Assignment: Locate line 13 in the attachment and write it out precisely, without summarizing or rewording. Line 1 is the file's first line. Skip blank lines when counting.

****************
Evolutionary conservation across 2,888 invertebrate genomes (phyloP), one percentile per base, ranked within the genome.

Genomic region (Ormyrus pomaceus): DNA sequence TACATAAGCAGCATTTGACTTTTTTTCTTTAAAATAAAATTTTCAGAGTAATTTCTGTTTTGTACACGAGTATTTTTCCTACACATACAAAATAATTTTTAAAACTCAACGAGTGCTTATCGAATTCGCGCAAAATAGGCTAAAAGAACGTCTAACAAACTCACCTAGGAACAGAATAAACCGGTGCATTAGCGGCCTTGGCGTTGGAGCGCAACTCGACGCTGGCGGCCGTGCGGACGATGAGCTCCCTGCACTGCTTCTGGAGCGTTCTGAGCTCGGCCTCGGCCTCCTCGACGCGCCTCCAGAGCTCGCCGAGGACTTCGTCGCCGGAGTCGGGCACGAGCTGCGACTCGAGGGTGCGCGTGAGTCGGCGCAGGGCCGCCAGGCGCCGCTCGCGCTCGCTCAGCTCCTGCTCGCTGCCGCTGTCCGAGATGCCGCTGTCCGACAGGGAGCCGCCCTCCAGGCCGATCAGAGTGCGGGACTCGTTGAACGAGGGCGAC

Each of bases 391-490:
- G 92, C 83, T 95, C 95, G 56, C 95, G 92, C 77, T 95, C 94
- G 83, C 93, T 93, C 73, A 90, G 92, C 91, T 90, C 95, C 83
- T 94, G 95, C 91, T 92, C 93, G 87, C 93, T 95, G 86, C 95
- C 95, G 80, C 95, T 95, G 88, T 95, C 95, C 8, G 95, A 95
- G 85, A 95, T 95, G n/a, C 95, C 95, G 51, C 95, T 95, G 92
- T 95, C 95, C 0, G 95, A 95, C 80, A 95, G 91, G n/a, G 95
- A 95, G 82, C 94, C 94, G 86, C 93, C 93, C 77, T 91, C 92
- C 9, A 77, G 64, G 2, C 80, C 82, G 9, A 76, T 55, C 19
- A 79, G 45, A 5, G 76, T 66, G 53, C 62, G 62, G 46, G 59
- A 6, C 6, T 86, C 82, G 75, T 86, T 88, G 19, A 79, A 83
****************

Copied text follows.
- A 6, C 6, T 86, C 82, G 75, T 86, T 88, G 19, A 79, A 83